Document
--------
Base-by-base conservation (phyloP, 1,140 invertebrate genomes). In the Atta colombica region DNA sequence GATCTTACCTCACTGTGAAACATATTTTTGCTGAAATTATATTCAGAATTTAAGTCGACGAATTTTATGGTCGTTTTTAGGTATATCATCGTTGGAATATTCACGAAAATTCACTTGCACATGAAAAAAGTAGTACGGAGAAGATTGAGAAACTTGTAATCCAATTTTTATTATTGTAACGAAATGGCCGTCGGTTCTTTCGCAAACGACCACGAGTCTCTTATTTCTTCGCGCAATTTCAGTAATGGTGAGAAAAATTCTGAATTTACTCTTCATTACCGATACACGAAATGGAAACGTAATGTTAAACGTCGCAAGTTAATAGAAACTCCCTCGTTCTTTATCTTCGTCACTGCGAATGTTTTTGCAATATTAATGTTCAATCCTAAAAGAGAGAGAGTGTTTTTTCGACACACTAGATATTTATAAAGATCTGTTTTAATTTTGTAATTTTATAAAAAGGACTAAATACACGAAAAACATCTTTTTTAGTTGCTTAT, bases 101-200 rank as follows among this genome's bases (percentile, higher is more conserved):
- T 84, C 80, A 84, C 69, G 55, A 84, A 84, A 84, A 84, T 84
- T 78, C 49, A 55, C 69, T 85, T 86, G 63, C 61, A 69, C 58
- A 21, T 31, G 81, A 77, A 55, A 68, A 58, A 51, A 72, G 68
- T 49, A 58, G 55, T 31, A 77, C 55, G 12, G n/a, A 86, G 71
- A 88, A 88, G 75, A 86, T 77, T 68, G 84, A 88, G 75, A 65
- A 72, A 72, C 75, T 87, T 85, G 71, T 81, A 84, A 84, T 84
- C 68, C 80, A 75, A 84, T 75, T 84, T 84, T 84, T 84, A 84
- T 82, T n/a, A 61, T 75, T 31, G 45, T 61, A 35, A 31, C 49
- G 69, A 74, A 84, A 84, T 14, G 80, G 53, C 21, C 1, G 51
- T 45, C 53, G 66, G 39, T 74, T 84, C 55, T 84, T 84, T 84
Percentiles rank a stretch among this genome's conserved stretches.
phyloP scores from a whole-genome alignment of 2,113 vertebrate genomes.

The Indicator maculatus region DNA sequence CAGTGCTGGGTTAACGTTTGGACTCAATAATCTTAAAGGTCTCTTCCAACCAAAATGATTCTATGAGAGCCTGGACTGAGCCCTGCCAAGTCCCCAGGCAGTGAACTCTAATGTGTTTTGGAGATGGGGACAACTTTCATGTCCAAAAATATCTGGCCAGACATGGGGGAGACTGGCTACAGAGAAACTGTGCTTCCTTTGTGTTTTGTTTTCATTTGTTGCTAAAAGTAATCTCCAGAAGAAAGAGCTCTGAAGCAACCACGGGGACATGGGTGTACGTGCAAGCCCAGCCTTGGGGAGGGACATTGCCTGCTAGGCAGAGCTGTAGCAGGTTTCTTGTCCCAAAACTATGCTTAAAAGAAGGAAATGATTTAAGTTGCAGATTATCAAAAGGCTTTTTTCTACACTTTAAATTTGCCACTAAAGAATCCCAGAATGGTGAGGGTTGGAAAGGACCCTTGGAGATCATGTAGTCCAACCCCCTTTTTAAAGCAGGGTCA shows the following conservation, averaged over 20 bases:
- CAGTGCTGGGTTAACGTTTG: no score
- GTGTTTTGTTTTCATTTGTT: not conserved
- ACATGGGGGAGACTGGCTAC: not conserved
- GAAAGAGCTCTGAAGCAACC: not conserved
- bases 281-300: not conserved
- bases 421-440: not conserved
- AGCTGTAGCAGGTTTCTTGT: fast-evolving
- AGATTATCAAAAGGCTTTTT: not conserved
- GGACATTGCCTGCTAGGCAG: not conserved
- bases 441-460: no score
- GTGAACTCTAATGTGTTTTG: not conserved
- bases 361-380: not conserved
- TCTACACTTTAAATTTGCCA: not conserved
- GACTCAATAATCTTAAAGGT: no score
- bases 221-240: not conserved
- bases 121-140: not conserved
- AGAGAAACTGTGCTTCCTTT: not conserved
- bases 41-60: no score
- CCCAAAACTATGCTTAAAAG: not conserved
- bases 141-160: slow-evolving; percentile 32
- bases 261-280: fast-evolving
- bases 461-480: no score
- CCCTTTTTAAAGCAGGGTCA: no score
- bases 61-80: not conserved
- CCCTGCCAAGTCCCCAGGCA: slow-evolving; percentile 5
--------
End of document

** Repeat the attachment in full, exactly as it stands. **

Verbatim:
Base-by-base conservation (phyloP, 1,140 invertebrate genomes). In the Atta colombica region DNA sequence GATCTTACCTCACTGTGAAACATATTTTTGCTGAAATTATATTCAGAATTTAAGTCGACGAATTTTATGGTCGTTTTTAGGTATATCATCGTTGGAATATTCACGAAAATTCACTTGCACATGAAAAAAGTAGTACGGAGAAGATTGAGAAACTTGTAATCCAATTTTTATTATTGTAACGAAATGGCCGTCGGTTCTTTCGCAAACGACCACGAGTCTCTTATTTCTTCGCGCAATTTCAGTAATGGTGAGAAAAATTCTGAATTTACTCTTCATTACCGATACACGAAATGGAAACGTAATGTTAAACGTCGCAAGTTAATAGAAACTCCCTCGTTCTTTATCTTCGTCACTGCGAATGTTTTTGCAATATTAATGTTCAATCCTAAAAGAGAGAGAGTGTTTTTTCGACACACTAGATATTTATAAAGATCTGTTTTAATTTTGTAATTTTATAAAAAGGACTAAATACACGAAAAACATCTTTTTTAGTTGCTTAT, bases 101-200 rank as follows among this genome's bases (percentile, higher is more conserved):
- T 84, C 80, A 84, C 69, G 55, A 84, A 84, A 84, A 84, T 84
- T 78, C 49, A 55, C 69, T 85, T 86, G 63, C 61, A 69, C 58
- A 21, T 31, G 81, A 77, A 55, A 68, A 58, A 51, A 72, G 68
- T 49, A 58, G 55, T 31, A 77, C 55, G 12, G n/a, A 86, G 71
- A 88, A 88, G 75, A 86, T 77, T 68, G 84, A 88, G 75, A 65
- A 72, A 72, C 75, T 87, T 85, G 71, T 81, A 84, A 84, T 84
- C 68, C 80, A 75, A 84, T 75, T 84, T 84, T 84, T 84, A 84
- T 82, T n/a, A 61, T 75, T 31, G 45, T 61, A 35, A 31, C 49
- G 69, A 74, A 84, A 84, T 14, G 80, G 53, C 21, C 1, G 51
- T 45, C 53, G 66, G 39, T 74, T 84, C 55, T 84, T 84, T 84
Percentiles rank a stretch among this genome's conserved stretches.
phyloP scores from a whole-genome alignment of 2,113 vertebrate genomes.

The Indicator maculatus region DNA sequence CAGTGCTGGGTTAACGTTTGGACTCAATAATCTTAAAGGTCTCTTCCAACCAAAATGATTCTATGAGAGCCTGGACTGAGCCCTGCCAAGTCCCCAGGCAGTGAACTCTAATGTGTTTTGGAGATGGGGACAACTTTCATGTCCAAAAATATCTGGCCAGACATGGGGGAGACTGGCTACAGAGAAACTGTGCTTCCTTTGTGTTTTGTTTTCATTTGTTGCTAAAAGTAATCTCCAGAAGAAAGAGCTCTGAAGCAACCACGGGGACATGGGTGTACGTGCAAGCCCAGCCTTGGGGAGGGACATTGCCTGCTAGGCAGAGCTGTAGCAGGTTTCTTGTCCCAAAACTATGCTTAAAAGAAGGAAATGATTTAAGTTGCAGATTATCAAAAGGCTTTTTTCTACACTTTAAATTTGCCACTAAAGAATCCCAGAATGGTGAGGGTTGGAAAGGACCCTTGGAGATCATGTAGTCCAACCCCCTTTTTAAAGCAGGGTCA shows the following conservation, averaged over 20 bases:
- CAGTGCTGGGTTAACGTTTG: no score
- GTGTTTTGTTTTCATTTGTT: not conserved
- ACATGGGGGAGACTGGCTAC: not conserved
- GAAAGAGCTCTGAAGCAACC: not conserved
- bases 281-300: not conserved
- bases 421-440: not conserved
- AGCTGTAGCAGGTTTCTTGT: fast-evolving
- AGATTATCAAAAGGCTTTTT: not conserved
- GGACATTGCCTGCTAGGCAG: not conserved
- bases 441-460: no score
- GTGAACTCTAATGTGTTTTG: not conserved
- bases 361-380: not conserved
- TCTACACTTTAAATTTGCCA: not conserved
- GACTCAATAATCTTAAAGGT: no score
- bases 221-240: not conserved
- bases 121-140: not conserved
- AGAGAAACTGTGCTTCCTTT: not conserved
- bases 41-60: no score
- CCCAAAACTATGCTTAAAAG: not conserved
- bases 141-160: slow-evolving; percentile 32
- bases 261-280: fast-evolving
- bases 461-480: no score
- CCCTTTTTAAAGCAGGGTCA: no score
- bases 61-80: not conserved
- CCCTGCCAAGTCCCCAGGCA: slow-evolving; percentile 5